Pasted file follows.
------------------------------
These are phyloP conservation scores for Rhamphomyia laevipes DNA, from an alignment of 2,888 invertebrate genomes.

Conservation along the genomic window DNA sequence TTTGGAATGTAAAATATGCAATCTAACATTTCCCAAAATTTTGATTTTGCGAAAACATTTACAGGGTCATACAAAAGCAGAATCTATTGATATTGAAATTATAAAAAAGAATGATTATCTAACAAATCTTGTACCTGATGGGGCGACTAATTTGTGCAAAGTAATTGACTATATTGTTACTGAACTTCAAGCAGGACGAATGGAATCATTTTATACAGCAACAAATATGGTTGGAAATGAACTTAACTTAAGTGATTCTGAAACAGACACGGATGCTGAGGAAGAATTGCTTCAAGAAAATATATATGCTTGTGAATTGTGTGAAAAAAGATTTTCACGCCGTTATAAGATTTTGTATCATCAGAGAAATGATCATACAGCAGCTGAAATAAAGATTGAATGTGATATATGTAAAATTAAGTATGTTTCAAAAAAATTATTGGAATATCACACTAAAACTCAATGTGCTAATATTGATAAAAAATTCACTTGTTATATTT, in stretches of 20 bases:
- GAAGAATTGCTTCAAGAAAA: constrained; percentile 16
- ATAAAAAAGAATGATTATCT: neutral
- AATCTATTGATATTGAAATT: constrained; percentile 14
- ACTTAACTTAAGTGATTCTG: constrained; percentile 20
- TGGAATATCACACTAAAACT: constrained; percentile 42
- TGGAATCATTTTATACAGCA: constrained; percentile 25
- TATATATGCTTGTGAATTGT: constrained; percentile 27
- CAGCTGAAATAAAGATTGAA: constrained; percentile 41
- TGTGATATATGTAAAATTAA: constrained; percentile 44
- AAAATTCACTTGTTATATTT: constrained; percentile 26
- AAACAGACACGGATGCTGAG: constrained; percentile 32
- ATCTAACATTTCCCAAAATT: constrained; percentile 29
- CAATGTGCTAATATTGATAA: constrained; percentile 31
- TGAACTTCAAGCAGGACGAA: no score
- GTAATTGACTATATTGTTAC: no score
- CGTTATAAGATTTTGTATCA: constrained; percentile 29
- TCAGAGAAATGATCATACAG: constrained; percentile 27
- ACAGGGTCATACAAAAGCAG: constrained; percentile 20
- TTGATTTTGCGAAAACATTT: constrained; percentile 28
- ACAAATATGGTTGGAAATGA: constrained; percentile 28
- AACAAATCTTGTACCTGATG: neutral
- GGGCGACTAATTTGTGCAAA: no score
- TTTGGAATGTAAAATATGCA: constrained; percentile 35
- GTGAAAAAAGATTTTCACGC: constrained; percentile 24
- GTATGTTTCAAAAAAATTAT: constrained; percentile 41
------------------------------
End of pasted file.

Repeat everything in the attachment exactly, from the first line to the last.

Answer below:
These are phyloP conservation scores for Rhamphomyia laevipes DNA, from an alignment of 2,888 invertebrate genomes.

Conservation along the genomic window DNA sequence TTTGGAATGTAAAATATGCAATCTAACATTTCCCAAAATTTTGATTTTGCGAAAACATTTACAGGGTCATACAAAAGCAGAATCTATTGATATTGAAATTATAAAAAAGAATGATTATCTAACAAATCTTGTACCTGATGGGGCGACTAATTTGTGCAAAGTAATTGACTATATTGTTACTGAACTTCAAGCAGGACGAATGGAATCATTTTATACAGCAACAAATATGGTTGGAAATGAACTTAACTTAAGTGATTCTGAAACAGACACGGATGCTGAGGAAGAATTGCTTCAAGAAAATATATATGCTTGTGAATTGTGTGAAAAAAGATTTTCACGCCGTTATAAGATTTTGTATCATCAGAGAAATGATCATACAGCAGCTGAAATAAAGATTGAATGTGATATATGTAAAATTAAGTATGTTTCAAAAAAATTATTGGAATATCACACTAAAACTCAATGTGCTAATATTGATAAAAAATTCACTTGTTATATTT, in stretches of 20 bases:
- GAAGAATTGCTTCAAGAAAA: constrained; percentile 16
- ATAAAAAAGAATGATTATCT: neutral
- AATCTATTGATATTGAAATT: constrained; percentile 14
- ACTTAACTTAAGTGATTCTG: constrained; percentile 20
- TGGAATATCACACTAAAACT: constrained; percentile 42
- TGGAATCATTTTATACAGCA: constrained; percentile 25
- TATATATGCTTGTGAATTGT: constrained; percentile 27
- CAGCTGAAATAAAGATTGAA: constrained; percentile 41
- TGTGATATATGTAAAATTAA: constrained; percentile 44
- AAAATTCACTTGTTATATTT: constrained; percentile 26
- AAACAGACACGGATGCTGAG: constrained; percentile 32
- ATCTAACATTTCCCAAAATT: constrained; percentile 29
- CAATGTGCTAATATTGATAA: constrained; percentile 31
- TGAACTTCAAGCAGGACGAA: no score
- GTAATTGACTATATTGTTAC: no score
- CGTTATAAGATTTTGTATCA: constrained; percentile 29
- TCAGAGAAATGATCATACAG: constrained; percentile 27
- ACAGGGTCATACAAAAGCAG: constrained; percentile 20
- TTGATTTTGCGAAAACATTT: constrained; percentile 28
- ACAAATATGGTTGGAAATGA: constrained; percentile 28
- AACAAATCTTGTACCTGATG: neutral
- GGGCGACTAATTTGTGCAAA: no score
- TTTGGAATGTAAAATATGCA: constrained; percentile 35
- GTGAAAAAAGATTTTCACGC: constrained; percentile 24
- GTATGTTTCAAAAAAATTAT: constrained; percentile 41